Benefits: Acquisition of new knowledge, concepts, and principles; enhanced problem-solving ability.

© Desktop Learning Adventures



12 comments:

  1. Ok - I officially LOVE your blog!! Definitely following you and glad I saw your "new blog" post on the forum :) I'm looking forward to getting more inspiration from you as you continue to write - LOVE that "bubbles out into the universe" idea on an earlier post. It's exactly how I feel sometimes - it's why I love getting comments. It means your bubbles "popped" on someone :)
    Lynn Fun in the Fours

    PS - You should check out FourthGradeStudio
    I think you and Meg would have a lot to share :)

    ReplyDelete
  2. Hi Lynn! I just checked it out and I agree! I clicked on your link, but I'm not sure that meant I'm following you. I guess my goal for tonight is to figure out how to follow another blog! :)

    ReplyDelete
    Replies
    1. You have to click the little follower button on the blog itself - it's a real learning curve, isn't it? I'm astonished at what I've learned since starting all this - technologically as well as fabulous ideas for the classroom. It's totally addictive :)
      Lynn

      Delete
    2. Yeah, I figured that out finally(with a little help from my blogging friends:). I'd done it once, but that wasn't enough to remember. Now I need to figure out how to get that TPT badge (the long one that features my products) on my blog. It doesn't seem to work the same way.

      Delete
  3. Hi Pam,
    It looks like you are off to a great start. I need to start following upper grade blogs since there is a chance I may have to work with some 4th-5th graders next year and I have NEVER done that before. LOL
    Amy
    Adventures In Teaching

    ReplyDelete
  4. I've had experience in 5th, but that was as low as I went (aside from teaching preschool before I taught 6th:) You'll be fine in 4th or 5th. They're still innocent and like their teachers. Also, they're old enough to get your jokes! A bonus!! Thanks for following.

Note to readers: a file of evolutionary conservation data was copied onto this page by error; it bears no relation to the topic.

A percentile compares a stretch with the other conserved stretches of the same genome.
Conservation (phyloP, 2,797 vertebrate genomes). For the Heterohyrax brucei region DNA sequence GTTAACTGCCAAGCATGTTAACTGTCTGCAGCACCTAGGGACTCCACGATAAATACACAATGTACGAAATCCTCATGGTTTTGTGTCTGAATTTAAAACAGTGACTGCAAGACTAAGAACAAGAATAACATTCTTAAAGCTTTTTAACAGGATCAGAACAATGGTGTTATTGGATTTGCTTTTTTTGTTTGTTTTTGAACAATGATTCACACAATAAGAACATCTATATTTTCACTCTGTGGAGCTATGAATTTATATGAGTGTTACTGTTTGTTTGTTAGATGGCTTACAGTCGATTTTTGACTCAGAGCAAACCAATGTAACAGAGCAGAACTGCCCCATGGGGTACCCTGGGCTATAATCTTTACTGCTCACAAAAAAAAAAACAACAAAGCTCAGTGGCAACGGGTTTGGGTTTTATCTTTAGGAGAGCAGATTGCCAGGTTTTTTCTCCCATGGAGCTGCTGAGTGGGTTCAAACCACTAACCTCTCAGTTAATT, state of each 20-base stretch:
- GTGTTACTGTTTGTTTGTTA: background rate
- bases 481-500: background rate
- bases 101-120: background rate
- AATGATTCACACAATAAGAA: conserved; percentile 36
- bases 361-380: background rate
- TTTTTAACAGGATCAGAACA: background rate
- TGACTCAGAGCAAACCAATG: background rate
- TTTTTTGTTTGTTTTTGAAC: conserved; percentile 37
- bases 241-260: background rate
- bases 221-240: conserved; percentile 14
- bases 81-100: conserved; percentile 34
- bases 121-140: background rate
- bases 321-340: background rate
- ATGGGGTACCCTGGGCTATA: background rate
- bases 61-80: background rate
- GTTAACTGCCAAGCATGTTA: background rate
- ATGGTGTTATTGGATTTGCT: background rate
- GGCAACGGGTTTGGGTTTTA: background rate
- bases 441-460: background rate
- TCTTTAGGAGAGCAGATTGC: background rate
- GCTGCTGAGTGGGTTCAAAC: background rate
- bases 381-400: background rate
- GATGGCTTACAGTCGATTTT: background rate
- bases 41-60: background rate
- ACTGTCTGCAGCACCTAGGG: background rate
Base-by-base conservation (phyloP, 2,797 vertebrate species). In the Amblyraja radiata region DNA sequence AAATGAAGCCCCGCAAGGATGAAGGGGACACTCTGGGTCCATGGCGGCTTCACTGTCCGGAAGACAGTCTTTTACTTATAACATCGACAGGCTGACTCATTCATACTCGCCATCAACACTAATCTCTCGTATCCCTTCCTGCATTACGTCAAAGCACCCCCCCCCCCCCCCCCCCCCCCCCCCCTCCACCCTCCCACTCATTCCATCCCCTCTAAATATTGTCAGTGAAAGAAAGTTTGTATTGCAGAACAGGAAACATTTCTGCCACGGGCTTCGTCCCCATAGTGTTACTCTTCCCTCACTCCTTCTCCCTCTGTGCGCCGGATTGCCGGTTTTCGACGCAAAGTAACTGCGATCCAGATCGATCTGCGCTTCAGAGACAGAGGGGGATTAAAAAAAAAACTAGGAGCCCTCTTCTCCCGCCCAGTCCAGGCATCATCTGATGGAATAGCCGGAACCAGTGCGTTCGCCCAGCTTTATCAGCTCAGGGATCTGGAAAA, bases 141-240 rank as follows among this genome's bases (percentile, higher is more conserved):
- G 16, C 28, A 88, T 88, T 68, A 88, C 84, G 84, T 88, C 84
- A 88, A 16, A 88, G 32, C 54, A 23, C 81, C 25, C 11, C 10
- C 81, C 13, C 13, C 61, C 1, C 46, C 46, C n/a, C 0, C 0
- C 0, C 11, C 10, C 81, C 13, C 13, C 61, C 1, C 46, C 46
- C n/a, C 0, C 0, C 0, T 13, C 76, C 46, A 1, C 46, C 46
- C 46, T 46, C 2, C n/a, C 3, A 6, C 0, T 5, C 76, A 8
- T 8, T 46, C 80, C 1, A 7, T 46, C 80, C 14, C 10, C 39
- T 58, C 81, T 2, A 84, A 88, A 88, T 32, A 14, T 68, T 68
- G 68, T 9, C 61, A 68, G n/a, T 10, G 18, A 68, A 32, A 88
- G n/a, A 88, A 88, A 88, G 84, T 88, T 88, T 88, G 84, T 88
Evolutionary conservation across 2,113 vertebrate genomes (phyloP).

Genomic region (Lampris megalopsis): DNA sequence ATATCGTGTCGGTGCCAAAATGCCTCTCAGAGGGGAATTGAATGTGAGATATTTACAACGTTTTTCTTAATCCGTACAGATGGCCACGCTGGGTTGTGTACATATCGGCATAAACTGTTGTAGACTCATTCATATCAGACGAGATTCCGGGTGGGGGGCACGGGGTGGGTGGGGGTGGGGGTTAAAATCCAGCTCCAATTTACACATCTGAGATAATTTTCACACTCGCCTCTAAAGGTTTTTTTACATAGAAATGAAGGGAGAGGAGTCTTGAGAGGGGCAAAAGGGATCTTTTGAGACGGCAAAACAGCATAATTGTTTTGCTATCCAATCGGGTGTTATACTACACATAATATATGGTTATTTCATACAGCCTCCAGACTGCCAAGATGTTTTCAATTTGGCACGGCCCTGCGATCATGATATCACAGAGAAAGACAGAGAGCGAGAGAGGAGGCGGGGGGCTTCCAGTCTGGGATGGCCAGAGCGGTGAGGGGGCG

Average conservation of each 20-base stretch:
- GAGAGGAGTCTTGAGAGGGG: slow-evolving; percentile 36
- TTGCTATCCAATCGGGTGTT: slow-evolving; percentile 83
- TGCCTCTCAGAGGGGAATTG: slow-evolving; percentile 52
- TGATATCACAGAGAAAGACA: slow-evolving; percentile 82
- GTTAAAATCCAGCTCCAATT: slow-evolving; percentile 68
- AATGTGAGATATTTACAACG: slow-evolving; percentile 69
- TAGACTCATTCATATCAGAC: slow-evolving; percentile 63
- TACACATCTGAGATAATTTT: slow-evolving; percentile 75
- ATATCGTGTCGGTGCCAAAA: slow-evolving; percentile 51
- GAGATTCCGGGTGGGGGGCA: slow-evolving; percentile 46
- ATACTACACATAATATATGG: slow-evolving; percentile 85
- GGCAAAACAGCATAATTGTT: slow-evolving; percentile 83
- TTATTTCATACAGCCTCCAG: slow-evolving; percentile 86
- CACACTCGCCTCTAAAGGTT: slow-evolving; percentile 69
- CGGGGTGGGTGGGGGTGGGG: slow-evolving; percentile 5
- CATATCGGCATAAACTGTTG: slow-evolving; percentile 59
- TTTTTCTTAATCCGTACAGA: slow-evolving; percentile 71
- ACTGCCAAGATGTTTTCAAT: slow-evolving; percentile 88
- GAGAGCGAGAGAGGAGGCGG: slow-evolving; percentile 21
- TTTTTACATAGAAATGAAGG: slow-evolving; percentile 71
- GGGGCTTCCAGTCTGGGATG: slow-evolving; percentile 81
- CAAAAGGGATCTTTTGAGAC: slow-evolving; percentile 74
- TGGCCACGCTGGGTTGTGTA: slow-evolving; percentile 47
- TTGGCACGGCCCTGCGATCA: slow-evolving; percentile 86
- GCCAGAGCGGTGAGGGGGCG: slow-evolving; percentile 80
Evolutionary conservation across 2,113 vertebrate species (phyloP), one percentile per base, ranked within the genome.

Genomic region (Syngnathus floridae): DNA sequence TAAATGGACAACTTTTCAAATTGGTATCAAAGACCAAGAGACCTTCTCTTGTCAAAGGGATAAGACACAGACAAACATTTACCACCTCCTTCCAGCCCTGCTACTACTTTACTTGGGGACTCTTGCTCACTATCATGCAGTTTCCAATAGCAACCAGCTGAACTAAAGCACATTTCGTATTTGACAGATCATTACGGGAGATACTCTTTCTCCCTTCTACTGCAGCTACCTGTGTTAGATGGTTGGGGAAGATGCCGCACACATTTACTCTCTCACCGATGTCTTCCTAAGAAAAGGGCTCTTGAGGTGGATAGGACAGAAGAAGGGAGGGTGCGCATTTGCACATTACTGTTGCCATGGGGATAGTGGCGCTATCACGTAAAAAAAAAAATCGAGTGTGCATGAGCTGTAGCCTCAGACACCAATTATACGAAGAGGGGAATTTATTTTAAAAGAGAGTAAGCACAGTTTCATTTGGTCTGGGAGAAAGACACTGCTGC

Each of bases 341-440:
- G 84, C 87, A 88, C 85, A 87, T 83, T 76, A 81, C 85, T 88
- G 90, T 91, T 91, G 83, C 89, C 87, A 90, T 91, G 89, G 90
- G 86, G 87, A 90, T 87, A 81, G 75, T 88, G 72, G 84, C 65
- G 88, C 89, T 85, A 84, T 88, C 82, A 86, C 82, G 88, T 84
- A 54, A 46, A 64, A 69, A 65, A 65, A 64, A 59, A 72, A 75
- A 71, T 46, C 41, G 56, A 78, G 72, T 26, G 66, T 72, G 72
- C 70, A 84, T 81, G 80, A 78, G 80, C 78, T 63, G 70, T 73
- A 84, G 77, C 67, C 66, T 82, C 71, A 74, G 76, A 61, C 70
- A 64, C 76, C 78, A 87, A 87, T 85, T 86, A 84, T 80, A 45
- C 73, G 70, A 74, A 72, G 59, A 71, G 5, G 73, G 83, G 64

ReplyDelete
  5. Hi Pam, Great job! My students are so happy when they see the room set up for a Socratic seminar/shared inquiry lesson. You are right on the money about how it increases awareness. Come visit me at http://meatballsinthemiddle.blogspot.com/ I'm brand new at this too!

    Darlene

    ReplyDelete
  6. Thanks, Darlene! My kiddos loved Socratic Seminar, also. I hopped over to your blog and left a couple (iPad was acting up) comments. I'm following your blog and look forward to some more great anecdotes!

    ReplyDelete
  7. Hi Pamela! I think you are great, and I nominated you for the Liebster Blog Award. Stop by my blog for the info. I'm sorry, I tried to use cut and paste it for a link with my name, but I still don't know how to use it!
    Darlene
    http://meatballsinthemiddle.blogspot.com/

    ReplyDelete
    Replies
    1. OMG! This is the 3rd time I've tried to write this response! The other 2 were on my iPad, and every time I tried to fix a misspell, it locked up! Very irritating!! First (or is it second, now?:) thanks for the Liebster Blog award nomination. Lynn @ FunintheFours sent me the same nomination a couple days ago. At first I thought, I'm a fraud- I can't even figure out how to change my header or add a "Grab my Button" link. Then I decided I needed to be smarter than the computer... That said, I spent the day in Blog School. :) I even changed HTML! Those lessons are great. I may actually get this working the way I want it to work!

      So, if 2 people nominate one person, can that one person acknowledge both? That's my plan! Thanks again! (This day should probably be a blog post! :)

      Delete
  8. Thanks, Stephanie. :). And thanks for following. I've added your blog to my list- its important to keep a primary perspective. I think we sometimes end up with grade-level blinders on.

    ReplyDelete